The Belarusian people remember not only the great battles and fights: the traditions and customs of ancestors are also kept in people’s memory. Some of them are even included in the UNESCO World Heritage list.

Fictile art is passed from grandfathers to great grandsons.

Belarusian folklore and folk traditions, which have passed the test of time and despite the past bans preserved their charm, have become the basis for many tourist events attracting visitors to the country. During the year, national holidays related to the events of the historical past of Belarus are held in all the regions of the country.

The only pagan holiday legalized by the Orthodox Church — Maslenitsa, or Cheese Week — is widely celebrated across the country. Each of the seven days of fun, entertainment and pancakes has its own name (“Meeting”, “Zaigryshi”, “Gourmand”) and traditions.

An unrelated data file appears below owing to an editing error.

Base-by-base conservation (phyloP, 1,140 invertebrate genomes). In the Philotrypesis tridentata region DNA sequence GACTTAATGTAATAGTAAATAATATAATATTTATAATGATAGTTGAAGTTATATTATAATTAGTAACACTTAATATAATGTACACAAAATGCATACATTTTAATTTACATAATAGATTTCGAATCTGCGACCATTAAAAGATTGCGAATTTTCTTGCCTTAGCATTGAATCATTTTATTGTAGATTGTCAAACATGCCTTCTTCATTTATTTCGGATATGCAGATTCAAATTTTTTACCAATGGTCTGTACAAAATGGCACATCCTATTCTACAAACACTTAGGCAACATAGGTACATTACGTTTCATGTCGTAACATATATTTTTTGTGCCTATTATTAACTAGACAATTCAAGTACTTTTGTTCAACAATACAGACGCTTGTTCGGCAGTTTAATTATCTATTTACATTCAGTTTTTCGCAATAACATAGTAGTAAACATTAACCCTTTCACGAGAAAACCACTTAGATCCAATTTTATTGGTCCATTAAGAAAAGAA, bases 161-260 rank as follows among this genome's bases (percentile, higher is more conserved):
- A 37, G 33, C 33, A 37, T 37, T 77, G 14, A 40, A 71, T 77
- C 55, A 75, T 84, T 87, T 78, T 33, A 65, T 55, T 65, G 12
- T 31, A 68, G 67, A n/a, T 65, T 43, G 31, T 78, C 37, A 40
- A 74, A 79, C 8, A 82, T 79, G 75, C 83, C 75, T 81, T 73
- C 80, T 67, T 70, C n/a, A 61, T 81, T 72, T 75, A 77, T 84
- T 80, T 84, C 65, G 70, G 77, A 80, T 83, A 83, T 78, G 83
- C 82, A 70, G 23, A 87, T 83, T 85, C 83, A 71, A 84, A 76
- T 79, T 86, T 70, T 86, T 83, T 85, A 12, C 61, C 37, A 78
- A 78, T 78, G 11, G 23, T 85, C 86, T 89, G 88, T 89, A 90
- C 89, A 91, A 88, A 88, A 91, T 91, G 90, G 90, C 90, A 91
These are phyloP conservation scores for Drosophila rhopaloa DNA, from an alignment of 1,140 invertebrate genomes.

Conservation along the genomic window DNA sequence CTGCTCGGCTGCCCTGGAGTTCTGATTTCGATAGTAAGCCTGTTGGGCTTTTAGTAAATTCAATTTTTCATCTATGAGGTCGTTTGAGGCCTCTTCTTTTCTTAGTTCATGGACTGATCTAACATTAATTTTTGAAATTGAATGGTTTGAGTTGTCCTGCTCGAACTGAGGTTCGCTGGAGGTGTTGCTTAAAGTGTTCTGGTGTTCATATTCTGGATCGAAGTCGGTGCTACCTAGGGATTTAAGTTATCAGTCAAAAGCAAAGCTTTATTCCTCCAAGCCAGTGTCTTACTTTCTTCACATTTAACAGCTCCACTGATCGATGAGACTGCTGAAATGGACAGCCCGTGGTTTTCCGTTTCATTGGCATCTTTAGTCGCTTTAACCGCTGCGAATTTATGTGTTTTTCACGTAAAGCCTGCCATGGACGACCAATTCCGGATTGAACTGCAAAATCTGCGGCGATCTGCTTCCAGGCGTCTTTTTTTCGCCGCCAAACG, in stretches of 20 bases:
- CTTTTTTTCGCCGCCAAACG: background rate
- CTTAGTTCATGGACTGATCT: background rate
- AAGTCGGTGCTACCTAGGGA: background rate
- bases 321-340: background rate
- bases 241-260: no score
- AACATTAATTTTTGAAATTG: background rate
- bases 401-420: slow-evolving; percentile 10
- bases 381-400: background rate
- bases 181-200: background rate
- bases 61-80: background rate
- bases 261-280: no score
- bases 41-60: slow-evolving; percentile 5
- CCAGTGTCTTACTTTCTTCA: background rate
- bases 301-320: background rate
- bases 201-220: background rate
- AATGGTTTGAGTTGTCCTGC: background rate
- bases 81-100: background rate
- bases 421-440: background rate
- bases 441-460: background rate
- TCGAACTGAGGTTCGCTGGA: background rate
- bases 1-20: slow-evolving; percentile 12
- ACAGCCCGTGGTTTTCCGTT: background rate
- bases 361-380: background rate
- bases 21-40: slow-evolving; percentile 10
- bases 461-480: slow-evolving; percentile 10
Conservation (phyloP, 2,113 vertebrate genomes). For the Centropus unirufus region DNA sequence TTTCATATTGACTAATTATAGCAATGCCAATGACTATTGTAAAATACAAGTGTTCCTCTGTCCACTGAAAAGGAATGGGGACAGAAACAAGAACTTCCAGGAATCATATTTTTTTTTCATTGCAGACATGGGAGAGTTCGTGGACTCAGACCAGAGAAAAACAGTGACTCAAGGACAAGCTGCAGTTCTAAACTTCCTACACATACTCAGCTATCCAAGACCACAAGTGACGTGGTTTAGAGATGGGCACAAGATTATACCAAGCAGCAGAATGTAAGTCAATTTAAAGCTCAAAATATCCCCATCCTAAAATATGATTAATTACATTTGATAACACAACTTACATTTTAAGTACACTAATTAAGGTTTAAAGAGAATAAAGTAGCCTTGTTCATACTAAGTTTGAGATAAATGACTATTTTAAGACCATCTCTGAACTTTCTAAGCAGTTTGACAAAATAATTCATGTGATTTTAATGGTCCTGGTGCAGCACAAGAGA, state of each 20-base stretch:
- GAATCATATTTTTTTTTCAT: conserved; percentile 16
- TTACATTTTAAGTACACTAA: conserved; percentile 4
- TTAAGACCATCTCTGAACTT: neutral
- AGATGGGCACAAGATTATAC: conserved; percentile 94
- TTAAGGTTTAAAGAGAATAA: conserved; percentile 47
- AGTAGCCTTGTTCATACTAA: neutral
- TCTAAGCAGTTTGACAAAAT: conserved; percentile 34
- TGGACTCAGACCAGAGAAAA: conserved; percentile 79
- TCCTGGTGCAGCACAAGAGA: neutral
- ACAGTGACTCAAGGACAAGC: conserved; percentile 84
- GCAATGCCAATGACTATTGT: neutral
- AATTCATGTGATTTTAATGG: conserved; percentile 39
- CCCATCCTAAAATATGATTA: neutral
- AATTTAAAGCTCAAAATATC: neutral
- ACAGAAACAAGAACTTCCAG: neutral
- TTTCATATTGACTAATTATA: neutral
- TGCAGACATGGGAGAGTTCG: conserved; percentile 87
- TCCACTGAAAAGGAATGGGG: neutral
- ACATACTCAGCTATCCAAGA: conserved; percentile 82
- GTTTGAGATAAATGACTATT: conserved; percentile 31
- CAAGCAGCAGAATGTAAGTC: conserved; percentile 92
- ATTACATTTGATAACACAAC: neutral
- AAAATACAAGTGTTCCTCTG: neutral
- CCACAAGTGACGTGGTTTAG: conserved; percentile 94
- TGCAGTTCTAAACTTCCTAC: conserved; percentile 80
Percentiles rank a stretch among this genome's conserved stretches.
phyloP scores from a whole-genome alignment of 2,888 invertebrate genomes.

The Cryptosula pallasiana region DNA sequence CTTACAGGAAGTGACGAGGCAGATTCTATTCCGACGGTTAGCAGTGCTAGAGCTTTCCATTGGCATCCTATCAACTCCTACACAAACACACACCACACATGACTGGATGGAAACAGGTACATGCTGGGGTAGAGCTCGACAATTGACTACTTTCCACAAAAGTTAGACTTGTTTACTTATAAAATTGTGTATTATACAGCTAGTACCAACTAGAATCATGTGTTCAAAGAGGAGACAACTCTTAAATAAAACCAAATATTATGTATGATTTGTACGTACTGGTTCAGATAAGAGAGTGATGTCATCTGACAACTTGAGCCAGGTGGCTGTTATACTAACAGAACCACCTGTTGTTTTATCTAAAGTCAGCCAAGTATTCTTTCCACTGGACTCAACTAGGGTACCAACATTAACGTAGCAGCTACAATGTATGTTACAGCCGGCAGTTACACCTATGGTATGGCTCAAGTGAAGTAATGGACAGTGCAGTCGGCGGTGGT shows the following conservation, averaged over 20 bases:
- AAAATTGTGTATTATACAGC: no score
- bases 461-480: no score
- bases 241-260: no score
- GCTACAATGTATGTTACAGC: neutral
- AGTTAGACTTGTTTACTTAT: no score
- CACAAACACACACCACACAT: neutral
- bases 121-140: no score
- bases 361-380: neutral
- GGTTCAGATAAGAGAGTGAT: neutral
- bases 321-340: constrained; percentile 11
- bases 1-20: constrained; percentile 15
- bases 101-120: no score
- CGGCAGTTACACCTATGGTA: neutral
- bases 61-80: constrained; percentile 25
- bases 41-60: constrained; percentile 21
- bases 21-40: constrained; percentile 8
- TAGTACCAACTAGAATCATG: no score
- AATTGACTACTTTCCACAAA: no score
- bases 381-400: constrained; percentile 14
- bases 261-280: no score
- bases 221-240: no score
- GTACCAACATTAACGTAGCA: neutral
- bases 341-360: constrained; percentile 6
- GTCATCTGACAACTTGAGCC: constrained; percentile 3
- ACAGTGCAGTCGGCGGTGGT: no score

The most characteristic food of Maslenitsa is bliny (pancakes or crepes). Round and golden, they are made from the rich foods still allowed by the Orthodox tradition that week: butter, eggs and milk. During pagan times, the round and golden shape and color signified praise to the Sun because of pancakes' resemblance to it.

Maslenitsa activities also include snowball fights, sledding, riding on swings and plenty of sleigh rides. In some regions, each day of Maslenitsa had its traditional activity: one day for sleigh-riding, another for the sons-in-law to visit their parents-in-law, another day for visiting the godparents, etc. The mascot of the celebration is usually a brightly dressed straw effigy of Maslenitsa.


As the culmination of the celebration, on Sunday evening, Lady Maslenitsa is stripped of her finery and put to the flames of a bonfire. Any remaining blintzes are also thrown on the fire and Lady Maslenitsa's ashes are buried in the snow (to "fertilize the crops").